I dreamed the snow was butterflies.
Wake up, wake up, wake *up*.
“Her name is Sandy,” Camouflage responded about the white-ish squirrel cautiously approaching them. Sometimes she gave her acorns off another sim, an exotic dish. Squirrels don’t forget. “Like a pickle.”
“Pickle?” questioned Jeffrie Phillips by her side, out of his tuxedo and into his regular duds. This must mean it’s the present.
“You know, a sandy pickle, to contrast with a regular green one. An exotic pickle. Surely you have sandy colored cucumbers in your time period.”
“Time period?” Jeffrey Phillips questioned again.
I’ll just skip to the part where they talk about the sim they’re in, and how it got its name. “Wabd,” responded Camouflage about an original appellation, as exotic as the white-ish squirrel approaching them again.
“Green *Yarn.* And here we are. You must wake up again, and for real this time, Mr. Jeffrie Phillips. You are dreaming too much. You lay in your comfy bed with that woman who hasn’t been clearly identified and listen to that tv static and sleep sleep sleep. If you, say, got up in the middle of the night…”
“I don’t do that,” he said firmly. “I had an uncle who did that. Was into synchronicities. Said they were strongest in the middle of the night. I’d rather be blanketed in a bed of safe white tv static than deal with all that…” Should he say “nonsense” here? Pink Floyd? Bigfoot wearing a hot pink mini dress? It all didn’t add up. Except there *was* Charlene. “I think I’m ready to wake up again.”
“Good, cool,” responded Camouflage out of a permanently wine stained mouth shaped exactly like a regular glass of wine, Merlot most likely. “When you wake up, you’ll know who you’re with.”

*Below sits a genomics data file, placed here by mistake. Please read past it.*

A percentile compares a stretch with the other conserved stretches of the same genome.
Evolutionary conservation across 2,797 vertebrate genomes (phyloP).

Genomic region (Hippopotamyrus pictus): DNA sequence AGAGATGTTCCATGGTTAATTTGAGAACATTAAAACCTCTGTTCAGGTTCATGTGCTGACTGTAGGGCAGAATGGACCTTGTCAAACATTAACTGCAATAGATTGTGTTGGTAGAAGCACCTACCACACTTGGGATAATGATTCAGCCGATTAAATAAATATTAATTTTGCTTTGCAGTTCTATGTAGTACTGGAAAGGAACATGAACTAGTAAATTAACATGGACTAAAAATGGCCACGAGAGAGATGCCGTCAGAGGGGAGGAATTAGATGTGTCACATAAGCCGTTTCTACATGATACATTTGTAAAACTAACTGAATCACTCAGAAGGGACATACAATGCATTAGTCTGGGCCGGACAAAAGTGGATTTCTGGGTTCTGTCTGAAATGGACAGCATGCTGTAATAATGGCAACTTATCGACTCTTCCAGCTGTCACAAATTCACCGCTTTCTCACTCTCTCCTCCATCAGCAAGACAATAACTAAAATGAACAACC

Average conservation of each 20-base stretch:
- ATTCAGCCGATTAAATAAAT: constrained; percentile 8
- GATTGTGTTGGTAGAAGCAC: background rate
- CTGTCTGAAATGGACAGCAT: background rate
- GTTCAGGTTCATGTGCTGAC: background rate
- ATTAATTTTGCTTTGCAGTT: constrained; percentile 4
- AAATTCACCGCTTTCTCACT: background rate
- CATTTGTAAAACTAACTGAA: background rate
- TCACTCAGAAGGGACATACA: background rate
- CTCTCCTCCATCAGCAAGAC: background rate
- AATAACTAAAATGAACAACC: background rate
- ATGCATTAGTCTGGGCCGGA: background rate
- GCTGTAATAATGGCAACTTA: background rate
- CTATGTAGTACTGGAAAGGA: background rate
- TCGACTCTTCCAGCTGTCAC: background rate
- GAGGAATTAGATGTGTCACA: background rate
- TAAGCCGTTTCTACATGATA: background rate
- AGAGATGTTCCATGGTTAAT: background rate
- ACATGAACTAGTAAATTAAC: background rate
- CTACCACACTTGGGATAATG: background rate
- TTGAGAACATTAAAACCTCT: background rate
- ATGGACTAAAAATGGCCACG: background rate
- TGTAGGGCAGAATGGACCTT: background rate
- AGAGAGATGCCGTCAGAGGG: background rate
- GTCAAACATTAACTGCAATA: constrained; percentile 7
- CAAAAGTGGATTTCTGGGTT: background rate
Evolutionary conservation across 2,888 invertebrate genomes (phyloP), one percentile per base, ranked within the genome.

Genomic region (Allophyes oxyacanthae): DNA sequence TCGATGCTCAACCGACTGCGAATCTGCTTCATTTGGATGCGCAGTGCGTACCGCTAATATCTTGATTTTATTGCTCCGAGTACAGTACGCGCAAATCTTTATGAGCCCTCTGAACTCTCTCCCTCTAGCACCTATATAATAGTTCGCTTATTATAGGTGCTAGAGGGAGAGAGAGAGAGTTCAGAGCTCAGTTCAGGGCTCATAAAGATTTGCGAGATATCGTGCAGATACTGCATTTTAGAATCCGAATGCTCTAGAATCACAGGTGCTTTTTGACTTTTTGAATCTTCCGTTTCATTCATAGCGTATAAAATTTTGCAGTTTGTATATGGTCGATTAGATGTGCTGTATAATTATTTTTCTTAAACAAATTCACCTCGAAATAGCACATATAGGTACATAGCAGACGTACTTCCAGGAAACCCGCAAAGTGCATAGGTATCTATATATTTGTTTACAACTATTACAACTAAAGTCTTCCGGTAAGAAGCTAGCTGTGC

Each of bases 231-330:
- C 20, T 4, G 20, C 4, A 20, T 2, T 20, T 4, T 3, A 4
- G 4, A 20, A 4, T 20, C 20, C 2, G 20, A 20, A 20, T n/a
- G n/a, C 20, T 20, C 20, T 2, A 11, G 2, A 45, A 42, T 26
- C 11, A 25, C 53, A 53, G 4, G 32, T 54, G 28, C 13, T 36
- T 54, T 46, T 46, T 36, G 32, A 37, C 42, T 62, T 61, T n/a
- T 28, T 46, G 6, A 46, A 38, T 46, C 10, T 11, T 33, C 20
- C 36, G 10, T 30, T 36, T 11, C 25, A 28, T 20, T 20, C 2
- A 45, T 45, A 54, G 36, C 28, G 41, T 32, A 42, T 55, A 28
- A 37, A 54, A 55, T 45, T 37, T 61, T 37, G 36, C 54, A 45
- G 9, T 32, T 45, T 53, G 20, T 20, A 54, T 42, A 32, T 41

Jeffrie Phillips was hoping now it was Charlene, although he guessed it wasn’t.
“I was on the Diagonal next to the Not Quite Gazebo, named so because it wasn’t (quite on the Diagonal). The moon was made of cheese. I try to transfer to the tower which I *know* is on the Diagonal but can’t quite reach the center (Diagonal). Instead: on one of the edge seats. The moon is not made of cheese. I wake up, still looking from the point of the Not Quite.”
“And then the lane,” spoke [delete name]. “Cherry Lane.”
“No, that was something different. In the land of Hana Lei.”
“Which is a catch all name for locations that you don’t want to list out.” Silence for a second, as if Jeffrie Phillips was checking this fact (he was). “Yes… but no. I mean, it wasn’t Cherry Lane on the Diagonal. Instead a path through a clearly haunted or haunting woods filled with wolves, especially at the bend where the path or trail leaves the Diagonal. That was before the Not Quite Gazebo. I wasn’t Peet Archer. I wasn’t wearing the tuxedo to indicate I was Young Kane who was never called that (strangely).”
“Blue Thorn?” guessed [delete name].
“I can’t recall,” responded Jeffrie Phillips, thinking hard. He was pounding a fist into his skull three times. Then three more. He recalled. “Niagara. Peet Archer was at the top. I put him there. I was…” Again a stall. The 1898 room was powerful that way — squelched speech. He wondered again who was beside him in that room while he dreamed. Someone from Hana Lei perhaps.